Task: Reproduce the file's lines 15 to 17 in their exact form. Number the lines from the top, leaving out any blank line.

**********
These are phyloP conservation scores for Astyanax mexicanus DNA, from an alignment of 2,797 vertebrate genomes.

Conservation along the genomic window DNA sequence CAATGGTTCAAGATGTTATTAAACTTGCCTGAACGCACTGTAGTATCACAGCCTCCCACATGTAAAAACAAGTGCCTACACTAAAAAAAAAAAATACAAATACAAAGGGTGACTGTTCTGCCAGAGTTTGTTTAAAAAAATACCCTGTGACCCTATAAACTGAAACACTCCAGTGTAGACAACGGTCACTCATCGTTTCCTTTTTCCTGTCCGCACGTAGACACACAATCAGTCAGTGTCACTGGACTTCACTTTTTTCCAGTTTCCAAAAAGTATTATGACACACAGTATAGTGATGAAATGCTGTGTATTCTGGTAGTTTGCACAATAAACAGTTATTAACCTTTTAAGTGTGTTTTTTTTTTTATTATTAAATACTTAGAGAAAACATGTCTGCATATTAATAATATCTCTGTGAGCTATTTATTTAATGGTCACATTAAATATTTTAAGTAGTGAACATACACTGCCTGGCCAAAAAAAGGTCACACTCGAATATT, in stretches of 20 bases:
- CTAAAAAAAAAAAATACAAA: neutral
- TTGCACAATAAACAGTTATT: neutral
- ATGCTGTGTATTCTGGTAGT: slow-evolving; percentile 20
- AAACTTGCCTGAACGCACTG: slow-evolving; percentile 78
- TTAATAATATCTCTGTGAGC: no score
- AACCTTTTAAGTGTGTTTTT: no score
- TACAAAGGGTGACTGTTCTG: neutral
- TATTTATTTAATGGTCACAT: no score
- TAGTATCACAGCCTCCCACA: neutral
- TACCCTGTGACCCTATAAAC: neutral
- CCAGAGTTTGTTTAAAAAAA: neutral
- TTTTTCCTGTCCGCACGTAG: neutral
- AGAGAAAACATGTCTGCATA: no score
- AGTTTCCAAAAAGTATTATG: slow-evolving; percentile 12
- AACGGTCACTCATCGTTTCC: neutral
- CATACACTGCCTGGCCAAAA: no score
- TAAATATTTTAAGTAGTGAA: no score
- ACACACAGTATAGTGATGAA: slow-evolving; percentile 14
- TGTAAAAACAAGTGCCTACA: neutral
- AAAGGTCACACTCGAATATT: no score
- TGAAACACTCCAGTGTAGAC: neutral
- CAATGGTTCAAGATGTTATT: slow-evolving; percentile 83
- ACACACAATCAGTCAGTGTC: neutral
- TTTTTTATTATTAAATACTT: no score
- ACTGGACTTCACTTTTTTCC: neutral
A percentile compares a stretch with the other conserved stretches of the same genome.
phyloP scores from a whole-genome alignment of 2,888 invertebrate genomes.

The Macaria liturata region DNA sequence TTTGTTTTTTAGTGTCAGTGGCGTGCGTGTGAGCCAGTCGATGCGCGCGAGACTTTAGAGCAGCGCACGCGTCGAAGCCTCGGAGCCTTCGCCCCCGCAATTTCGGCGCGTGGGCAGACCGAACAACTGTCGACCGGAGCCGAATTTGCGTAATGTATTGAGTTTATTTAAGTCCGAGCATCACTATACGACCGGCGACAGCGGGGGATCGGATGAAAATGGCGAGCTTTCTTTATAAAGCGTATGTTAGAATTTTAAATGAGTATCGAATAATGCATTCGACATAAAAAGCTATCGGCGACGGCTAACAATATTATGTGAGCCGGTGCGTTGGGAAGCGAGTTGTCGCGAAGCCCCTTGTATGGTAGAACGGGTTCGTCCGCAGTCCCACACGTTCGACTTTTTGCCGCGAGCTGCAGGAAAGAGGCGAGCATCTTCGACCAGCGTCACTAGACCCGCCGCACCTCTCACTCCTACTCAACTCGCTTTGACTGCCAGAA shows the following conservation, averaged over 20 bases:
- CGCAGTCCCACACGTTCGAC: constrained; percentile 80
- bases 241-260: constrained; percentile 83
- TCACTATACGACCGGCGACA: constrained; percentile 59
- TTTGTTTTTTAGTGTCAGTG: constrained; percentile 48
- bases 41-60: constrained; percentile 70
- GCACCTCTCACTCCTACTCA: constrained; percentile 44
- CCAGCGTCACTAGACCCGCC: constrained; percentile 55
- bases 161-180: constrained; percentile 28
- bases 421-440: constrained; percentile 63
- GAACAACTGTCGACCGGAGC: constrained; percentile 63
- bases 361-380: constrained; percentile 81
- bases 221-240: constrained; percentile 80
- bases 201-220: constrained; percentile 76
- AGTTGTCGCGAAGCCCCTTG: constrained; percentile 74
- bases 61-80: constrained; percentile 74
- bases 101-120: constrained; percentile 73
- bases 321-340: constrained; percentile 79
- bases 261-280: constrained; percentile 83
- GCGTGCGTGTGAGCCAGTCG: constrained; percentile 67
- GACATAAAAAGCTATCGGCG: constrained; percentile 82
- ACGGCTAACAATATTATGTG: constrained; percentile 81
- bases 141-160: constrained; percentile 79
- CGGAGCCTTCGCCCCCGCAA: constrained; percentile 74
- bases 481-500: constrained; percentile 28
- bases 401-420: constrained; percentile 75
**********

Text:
- AGAGAAAACATGTCTGCATA: no score
- AGTTTCCAAAAAGTATTATG: slow-evolving; percentile 12
- AACGGTCACTCATCGTTTCC: neutral